Clinical and Radiological Evaluation of Lumbosacral Motion below Fusion Levels in Idiopathic Scoliosis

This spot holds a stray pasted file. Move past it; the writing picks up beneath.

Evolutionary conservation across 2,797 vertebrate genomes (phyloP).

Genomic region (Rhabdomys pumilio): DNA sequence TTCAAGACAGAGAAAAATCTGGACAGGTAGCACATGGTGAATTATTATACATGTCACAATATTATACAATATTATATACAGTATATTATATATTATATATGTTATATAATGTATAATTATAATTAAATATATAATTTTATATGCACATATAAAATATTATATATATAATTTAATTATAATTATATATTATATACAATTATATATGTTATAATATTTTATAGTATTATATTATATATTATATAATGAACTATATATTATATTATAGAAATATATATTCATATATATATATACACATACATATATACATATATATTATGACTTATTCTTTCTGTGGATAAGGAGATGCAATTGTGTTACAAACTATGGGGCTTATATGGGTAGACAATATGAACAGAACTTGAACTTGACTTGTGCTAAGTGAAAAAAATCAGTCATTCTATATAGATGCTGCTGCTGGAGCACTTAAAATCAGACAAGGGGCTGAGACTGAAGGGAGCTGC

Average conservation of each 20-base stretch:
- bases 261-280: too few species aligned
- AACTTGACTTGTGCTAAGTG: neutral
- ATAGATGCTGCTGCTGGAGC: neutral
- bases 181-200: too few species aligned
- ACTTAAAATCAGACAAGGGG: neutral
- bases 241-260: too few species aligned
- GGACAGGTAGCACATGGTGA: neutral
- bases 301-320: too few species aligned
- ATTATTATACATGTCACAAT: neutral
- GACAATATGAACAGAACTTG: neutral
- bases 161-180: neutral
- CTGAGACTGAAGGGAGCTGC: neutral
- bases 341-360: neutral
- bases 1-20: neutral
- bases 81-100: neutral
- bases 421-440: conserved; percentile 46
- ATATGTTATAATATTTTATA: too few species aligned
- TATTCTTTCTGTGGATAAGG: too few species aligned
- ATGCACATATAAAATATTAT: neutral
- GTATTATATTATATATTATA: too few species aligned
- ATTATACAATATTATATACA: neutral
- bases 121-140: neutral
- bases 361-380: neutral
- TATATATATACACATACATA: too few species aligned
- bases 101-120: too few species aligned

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The purpose of this study was to evaluate the unfused segments of the lumbar spine in patients who had Harrington instrumentation and fusion for idiopathic scoliosis. Forty-eight patients, with an average follow-up of 11 years, were evaluated. The translational motion in the unfused segments below the instrumented levels was measured, using lateral flexion and extension radiographs of the lumbar spine. This motion was compared with values obtained from an earlier study of asymptomatic nonscoliotic individuals. The amount of disc space narrowing, retrolisthesis, length and level of the fusion, and the presence of traction spurs also were recorded. The incidence of low-back pain was highest in those patients fused to L4 (62%). Individuals instrumented and fused to L3 or L4 had significantly more translational motion in the adjacent lower interspace when compared with the control group (P = 0.05 and P = 0.001, respectively). Increased translational motion correlated with the presence of low-back pain in patients fused to L4. Retrolisthesis occurred in 81% of patients instrumented to L4, in 40% of those fused to L3, and was not found in patients fused to high levels. Its presence was strongly associated with low-back pain. There was no relationship between low-back pain and traction spurs, length of the fusion mass, lumbar lordosis, or width of the disc space in the unfused lower levels. The authors conclude that retrolisthesis and increased translational motion are important factors in determining low-back pain following surgery for idiopathic scoliosis. Instrumentation to L4 should be avoided if possible.

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